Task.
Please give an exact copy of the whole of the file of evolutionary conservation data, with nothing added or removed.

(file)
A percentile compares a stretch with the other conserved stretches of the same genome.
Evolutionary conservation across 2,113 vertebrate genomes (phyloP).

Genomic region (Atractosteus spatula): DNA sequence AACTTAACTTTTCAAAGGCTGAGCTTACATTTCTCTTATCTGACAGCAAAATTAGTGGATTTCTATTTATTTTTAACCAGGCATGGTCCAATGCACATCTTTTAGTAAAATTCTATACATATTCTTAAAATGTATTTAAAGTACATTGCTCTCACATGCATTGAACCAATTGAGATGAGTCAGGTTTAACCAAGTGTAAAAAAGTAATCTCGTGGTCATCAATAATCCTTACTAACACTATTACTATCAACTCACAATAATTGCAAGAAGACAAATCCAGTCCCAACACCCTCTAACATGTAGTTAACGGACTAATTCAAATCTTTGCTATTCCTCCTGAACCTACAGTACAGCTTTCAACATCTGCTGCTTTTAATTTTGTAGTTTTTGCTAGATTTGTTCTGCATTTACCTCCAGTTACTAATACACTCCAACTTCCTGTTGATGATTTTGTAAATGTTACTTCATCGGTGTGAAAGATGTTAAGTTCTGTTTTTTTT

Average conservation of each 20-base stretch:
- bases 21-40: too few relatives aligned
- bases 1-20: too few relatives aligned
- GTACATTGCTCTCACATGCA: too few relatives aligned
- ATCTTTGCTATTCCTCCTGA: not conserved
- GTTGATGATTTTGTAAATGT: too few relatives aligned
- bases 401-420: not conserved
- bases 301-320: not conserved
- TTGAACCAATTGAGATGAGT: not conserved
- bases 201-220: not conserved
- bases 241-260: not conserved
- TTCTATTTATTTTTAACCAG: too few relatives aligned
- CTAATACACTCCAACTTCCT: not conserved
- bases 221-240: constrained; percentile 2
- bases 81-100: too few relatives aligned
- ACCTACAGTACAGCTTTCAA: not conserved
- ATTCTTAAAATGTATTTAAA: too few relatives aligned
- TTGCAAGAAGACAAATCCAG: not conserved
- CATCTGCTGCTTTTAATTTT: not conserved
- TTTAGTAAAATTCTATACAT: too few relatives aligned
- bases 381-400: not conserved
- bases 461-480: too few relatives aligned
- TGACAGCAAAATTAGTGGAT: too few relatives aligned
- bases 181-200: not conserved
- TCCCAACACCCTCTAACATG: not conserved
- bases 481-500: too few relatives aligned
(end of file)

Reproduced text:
A percentile compares a stretch with the other conserved stretches of the same genome.
Evolutionary conservation across 2,113 vertebrate genomes (phyloP).

Genomic region (Atractosteus spatula): DNA sequence AACTTAACTTTTCAAAGGCTGAGCTTACATTTCTCTTATCTGACAGCAAAATTAGTGGATTTCTATTTATTTTTAACCAGGCATGGTCCAATGCACATCTTTTAGTAAAATTCTATACATATTCTTAAAATGTATTTAAAGTACATTGCTCTCACATGCATTGAACCAATTGAGATGAGTCAGGTTTAACCAAGTGTAAAAAAGTAATCTCGTGGTCATCAATAATCCTTACTAACACTATTACTATCAACTCACAATAATTGCAAGAAGACAAATCCAGTCCCAACACCCTCTAACATGTAGTTAACGGACTAATTCAAATCTTTGCTATTCCTCCTGAACCTACAGTACAGCTTTCAACATCTGCTGCTTTTAATTTTGTAGTTTTTGCTAGATTTGTTCTGCATTTACCTCCAGTTACTAATACACTCCAACTTCCTGTTGATGATTTTGTAAATGTTACTTCATCGGTGTGAAAGATGTTAAGTTCTGTTTTTTTT

Average conservation of each 20-base stretch:
- bases 21-40: too few relatives aligned
- bases 1-20: too few relatives aligned
- GTACATTGCTCTCACATGCA: too few relatives aligned
- ATCTTTGCTATTCCTCCTGA: not conserved
- GTTGATGATTTTGTAAATGT: too few relatives aligned
- bases 401-420: not conserved
- bases 301-320: not conserved
- TTGAACCAATTGAGATGAGT: not conserved
- bases 201-220: not conserved
- bases 241-260: not conserved
- TTCTATTTATTTTTAACCAG: too few relatives aligned
- CTAATACACTCCAACTTCCT: not conserved
- bases 221-240: constrained; percentile 2
- bases 81-100: too few relatives aligned
- ACCTACAGTACAGCTTTCAA: not conserved
- ATTCTTAAAATGTATTTAAA: too few relatives aligned
- TTGCAAGAAGACAAATCCAG: not conserved
- CATCTGCTGCTTTTAATTTT: not conserved
- TTTAGTAAAATTCTATACAT: too few relatives aligned
- bases 381-400: not conserved
- bases 461-480: too few relatives aligned
- TGACAGCAAAATTAGTGGAT: too few relatives aligned
- bases 181-200: not conserved
- TCCCAACACCCTCTAACATG: not conserved
- bases 481-500: too few relatives aligned